Let $\mathcal{P}$ be a convex polytope in $\mathbb{R}^n$ given in the form $\mathcal{P} = \{ x \in \mathbb{R}^n\colon A x\leq b \}$. Suppose that the entries of $A$ and $b$ are integers. Then it is well-known that $\mathcal{P}$ is a rational polytope, i.e., its vertices have rational (but not necessarily integral) coordinates. We might be interested in how far $\mathcal{P}$ is from being a lattice polytope. So let $\kappa$ be the biggest denominator appearing in any coordinate of a vertex of $\mathcal{P}$.

Finally, suppose further that the entries of $A$ and $b$ are bounded in absolute value by some $m$. Since there are only finitely many possible $A$ and $b$ in this case, we must be able to bound $\kappa$ in terms of $n$ and $m$. But I have no clue how $\kappa$ behaves. Which leads to my question.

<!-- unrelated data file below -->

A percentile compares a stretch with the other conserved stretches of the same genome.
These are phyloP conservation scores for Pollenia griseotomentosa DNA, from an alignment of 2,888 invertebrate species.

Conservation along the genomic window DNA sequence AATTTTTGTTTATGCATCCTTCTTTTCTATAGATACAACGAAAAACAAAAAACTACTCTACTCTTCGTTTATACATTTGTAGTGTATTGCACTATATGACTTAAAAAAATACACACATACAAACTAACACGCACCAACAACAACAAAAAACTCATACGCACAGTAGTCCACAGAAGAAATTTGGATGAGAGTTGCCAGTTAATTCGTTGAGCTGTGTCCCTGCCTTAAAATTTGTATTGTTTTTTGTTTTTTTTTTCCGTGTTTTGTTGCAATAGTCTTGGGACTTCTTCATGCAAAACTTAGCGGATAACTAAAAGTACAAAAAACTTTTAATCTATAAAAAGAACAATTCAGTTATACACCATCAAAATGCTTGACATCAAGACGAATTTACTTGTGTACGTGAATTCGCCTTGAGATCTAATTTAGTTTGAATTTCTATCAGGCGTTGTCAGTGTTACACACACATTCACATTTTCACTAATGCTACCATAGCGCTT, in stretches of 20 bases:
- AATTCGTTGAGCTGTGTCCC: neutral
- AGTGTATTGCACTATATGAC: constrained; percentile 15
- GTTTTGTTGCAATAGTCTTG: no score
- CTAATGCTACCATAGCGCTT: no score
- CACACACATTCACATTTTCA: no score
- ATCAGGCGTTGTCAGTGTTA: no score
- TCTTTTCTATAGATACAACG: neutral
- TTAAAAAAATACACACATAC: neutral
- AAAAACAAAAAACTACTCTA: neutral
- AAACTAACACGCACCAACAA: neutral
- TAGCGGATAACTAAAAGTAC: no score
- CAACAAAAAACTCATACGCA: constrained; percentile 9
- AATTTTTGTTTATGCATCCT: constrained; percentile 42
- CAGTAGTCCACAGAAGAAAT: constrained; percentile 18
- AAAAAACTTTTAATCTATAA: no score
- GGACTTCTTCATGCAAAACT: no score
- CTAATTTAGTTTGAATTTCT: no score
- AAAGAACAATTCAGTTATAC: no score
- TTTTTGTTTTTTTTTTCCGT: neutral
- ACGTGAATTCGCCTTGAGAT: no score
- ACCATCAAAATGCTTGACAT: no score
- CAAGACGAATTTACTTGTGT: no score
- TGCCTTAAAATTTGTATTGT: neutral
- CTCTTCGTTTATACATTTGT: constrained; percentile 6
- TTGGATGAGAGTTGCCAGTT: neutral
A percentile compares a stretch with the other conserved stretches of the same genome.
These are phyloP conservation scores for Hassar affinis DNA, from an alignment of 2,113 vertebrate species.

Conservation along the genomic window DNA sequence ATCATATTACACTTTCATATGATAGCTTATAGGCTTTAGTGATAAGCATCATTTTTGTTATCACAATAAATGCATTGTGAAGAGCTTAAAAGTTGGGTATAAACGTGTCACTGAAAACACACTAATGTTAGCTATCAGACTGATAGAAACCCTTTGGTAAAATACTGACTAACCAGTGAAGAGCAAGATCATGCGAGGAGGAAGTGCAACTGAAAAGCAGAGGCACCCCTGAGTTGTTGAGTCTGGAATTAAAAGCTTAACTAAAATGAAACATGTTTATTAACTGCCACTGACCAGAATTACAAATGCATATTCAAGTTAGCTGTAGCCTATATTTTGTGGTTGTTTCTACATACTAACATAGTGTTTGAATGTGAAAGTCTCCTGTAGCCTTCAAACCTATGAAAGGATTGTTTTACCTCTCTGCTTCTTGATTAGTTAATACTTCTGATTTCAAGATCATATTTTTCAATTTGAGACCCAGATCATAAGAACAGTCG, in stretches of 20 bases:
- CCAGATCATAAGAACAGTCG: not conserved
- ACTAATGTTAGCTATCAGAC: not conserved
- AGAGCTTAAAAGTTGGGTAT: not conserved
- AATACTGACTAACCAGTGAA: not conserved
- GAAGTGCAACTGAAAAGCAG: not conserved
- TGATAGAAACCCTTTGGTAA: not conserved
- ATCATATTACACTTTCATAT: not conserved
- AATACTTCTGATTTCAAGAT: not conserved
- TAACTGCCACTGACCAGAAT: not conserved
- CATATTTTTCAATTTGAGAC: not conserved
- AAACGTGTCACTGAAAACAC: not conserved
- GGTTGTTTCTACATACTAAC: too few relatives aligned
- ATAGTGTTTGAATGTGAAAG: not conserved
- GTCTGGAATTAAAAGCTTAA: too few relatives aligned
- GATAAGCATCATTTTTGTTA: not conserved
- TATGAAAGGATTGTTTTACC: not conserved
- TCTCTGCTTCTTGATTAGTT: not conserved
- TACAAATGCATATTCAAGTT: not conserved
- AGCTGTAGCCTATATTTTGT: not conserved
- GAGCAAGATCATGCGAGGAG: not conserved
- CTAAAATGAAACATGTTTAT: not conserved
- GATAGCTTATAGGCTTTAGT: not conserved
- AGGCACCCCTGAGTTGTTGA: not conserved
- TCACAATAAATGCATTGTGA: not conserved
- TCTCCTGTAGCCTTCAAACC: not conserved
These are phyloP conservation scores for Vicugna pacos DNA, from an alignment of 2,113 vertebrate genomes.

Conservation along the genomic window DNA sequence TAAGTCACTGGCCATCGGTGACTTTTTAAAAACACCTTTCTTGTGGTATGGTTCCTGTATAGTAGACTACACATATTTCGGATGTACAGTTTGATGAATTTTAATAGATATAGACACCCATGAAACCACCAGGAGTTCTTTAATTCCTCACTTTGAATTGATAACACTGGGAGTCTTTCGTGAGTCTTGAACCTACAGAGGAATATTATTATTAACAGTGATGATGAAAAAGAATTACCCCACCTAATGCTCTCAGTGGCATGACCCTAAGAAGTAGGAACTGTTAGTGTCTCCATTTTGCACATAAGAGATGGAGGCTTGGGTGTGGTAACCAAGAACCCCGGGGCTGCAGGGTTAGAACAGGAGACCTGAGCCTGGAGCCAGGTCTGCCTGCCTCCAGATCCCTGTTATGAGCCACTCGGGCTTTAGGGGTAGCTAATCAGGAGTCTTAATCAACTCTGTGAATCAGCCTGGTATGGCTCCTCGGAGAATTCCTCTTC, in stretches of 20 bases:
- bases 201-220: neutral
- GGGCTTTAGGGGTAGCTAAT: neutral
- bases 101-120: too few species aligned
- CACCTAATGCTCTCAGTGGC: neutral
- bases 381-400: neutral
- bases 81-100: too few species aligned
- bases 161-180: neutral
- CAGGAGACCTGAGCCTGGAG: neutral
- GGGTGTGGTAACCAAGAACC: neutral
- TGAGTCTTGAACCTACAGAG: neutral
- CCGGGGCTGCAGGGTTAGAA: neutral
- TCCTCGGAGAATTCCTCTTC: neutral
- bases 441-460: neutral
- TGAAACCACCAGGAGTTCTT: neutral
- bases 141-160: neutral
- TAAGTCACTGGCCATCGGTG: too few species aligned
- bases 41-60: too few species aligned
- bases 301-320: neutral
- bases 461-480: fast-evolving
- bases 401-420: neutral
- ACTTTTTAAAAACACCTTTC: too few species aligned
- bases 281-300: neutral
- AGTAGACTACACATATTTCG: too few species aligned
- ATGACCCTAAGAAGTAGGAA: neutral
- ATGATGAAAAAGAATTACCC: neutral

Question: In this situation, what is an upper bound for $\kappa$ in terms of $n$ and $m$?


1 Answer 1


Let $x$ be a vertex of $\mathcal{P}$. By Cramer's rule, there is an $n \times n$ matrix $C$ such that each coordinate of $x$ is an integer multiple of $\frac{1}{|\det(C)|}$, and the absolute value of each entry of $C$ is bounded by $m$. Therefore, by Hadamard's inequality, $$\kappa \leq m^n n^{n/2}.$$

The proof actually shows that $\kappa$ does not depend on $b$. Of course, the largest numerators appearing in $x$ will depend on $b$.


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